I am fascinated by studying plants and animals. I am an Environmental Science major with an Ecoscience concentration and am especially interested in the biological components of the environment. A class about the interactions between wildlife and the environment is the perfect intersection of my interests; luckily, I am in such a class.
I am enrolled in the Honors section of ENWC201: Wildlife Conservation and Ecology. For the Honors extension, students have been conducting wildlife research in the woodlot on South Campus. I am very grateful that this class is a part of my major requirements, particularly because of its hands-on Honors section. My research group chose to study the effects of lures on attracting wildlife. We wanted to see which lures were most effective and which lures appealed to different species. The lures that we used in our research were “Obsession” by Calvin Klein, fatty acid tablets, and “Gusto” (mouse guts and skunk, ew!).
We had six cameras, two with each lure. We put three cameras on one half of the woodlot and three on the other half so we could ensure that the location of each camera was not a confounding variable in our experiment.
When I wrote my last blog post, my group had just set out our cameras and embarked on our research process. The data collection part of the research has now been completed and during the last class, we went through each photo on our cameras–we had over a thousand! This was extremely entertaining and fascinating. Hundreds of the photos were of myself and my group members, most of which were candids of our foreheads and legs. I am heavily considering using one of the photos as my new Linkedin headshot.
The rest of the photos on the cameras were of animals investigating the lures as well as empty woods where animal motion was detected. In the most recent class meeting, we identified and labeled all of the photos, carefully assigning each animal a species.
In the main section of the class, students had to complete a field research module in which they identified animals from Dr. Kyle McCarthy’s game camera footage. Many of the photos were blurry and/or only showed parts of the animal, making it difficult to confidently identify the species. While this process required much trial and error, understanding how to analyze game camera footage made the honors research process go smoothly.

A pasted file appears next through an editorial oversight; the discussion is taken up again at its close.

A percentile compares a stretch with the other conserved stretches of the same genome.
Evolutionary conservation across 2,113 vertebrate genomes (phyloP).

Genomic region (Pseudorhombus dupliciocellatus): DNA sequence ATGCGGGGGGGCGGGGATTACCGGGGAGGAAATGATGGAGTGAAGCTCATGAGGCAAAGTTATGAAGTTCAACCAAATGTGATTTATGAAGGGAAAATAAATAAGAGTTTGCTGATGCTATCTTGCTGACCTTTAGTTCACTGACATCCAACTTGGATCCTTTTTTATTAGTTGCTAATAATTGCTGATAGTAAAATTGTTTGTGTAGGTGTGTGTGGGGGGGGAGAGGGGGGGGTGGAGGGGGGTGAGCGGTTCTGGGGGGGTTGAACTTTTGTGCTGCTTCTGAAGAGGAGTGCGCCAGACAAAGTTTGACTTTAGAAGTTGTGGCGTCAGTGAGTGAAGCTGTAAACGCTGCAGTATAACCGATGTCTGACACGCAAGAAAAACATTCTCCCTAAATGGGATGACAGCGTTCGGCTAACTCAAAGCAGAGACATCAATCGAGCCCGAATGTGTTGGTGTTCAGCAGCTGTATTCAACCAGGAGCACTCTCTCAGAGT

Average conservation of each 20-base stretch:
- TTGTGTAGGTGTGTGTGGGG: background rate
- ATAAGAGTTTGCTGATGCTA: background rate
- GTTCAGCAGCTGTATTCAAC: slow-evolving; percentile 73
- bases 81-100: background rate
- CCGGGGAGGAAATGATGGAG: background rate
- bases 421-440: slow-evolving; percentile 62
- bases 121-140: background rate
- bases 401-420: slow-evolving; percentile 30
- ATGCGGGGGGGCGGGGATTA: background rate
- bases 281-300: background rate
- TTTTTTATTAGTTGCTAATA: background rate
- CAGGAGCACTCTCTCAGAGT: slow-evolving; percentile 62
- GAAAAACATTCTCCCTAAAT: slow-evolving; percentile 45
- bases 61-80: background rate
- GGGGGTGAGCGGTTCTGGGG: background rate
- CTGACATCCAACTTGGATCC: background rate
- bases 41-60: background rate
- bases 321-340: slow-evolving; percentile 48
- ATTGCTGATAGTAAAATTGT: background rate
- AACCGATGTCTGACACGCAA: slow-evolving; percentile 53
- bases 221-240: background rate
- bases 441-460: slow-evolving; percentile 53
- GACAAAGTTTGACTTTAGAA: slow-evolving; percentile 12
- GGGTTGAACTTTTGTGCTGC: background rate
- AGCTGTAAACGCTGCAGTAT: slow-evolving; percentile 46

The next step of the research process will consist of going through the footage from the control cameras and comparing the results to the experimental cameras. We will be quantifying the trends in our footage in order to perform statistical analysis at the end of our research. At first glance, it appears that the predominant species attracted to our lures were white-tail deer and squirrels. However, there were a substantial number of foxes and raccoons.
The game camera footage is adorable; I cannot get enough of the silly animal pictures. My group members and I have given the photos captions in our spreadsheet and they’re hilarious.
I call this photo: Nose deep in the Gusto.
This next photo is called: Two bestie raccoons.
The final photo that I am sharing is of a distraught deer staring into the soul of the camera. It is titled: “WHAT IS GOING ON.” This caption is objectively accurate and I especially enjoy that it is in all caps. This photo is a bit of a jumpscare, but since the deer is so adorable, I am okay with the jumpscare. However, if you are afraid of deer, I would click away from this article immediately.
I am so excited to be done with the data collection and to have such a wide variety of animal footage! I will be making a collage on my wall of the funniest photos and inserting a bloopers section into my final presentation. With images as high quality as mine, it is pertinent that I include bloopers. I look forward to presenting the final research results!
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December 5, 2022 at 10:41 am
Great work Shayna!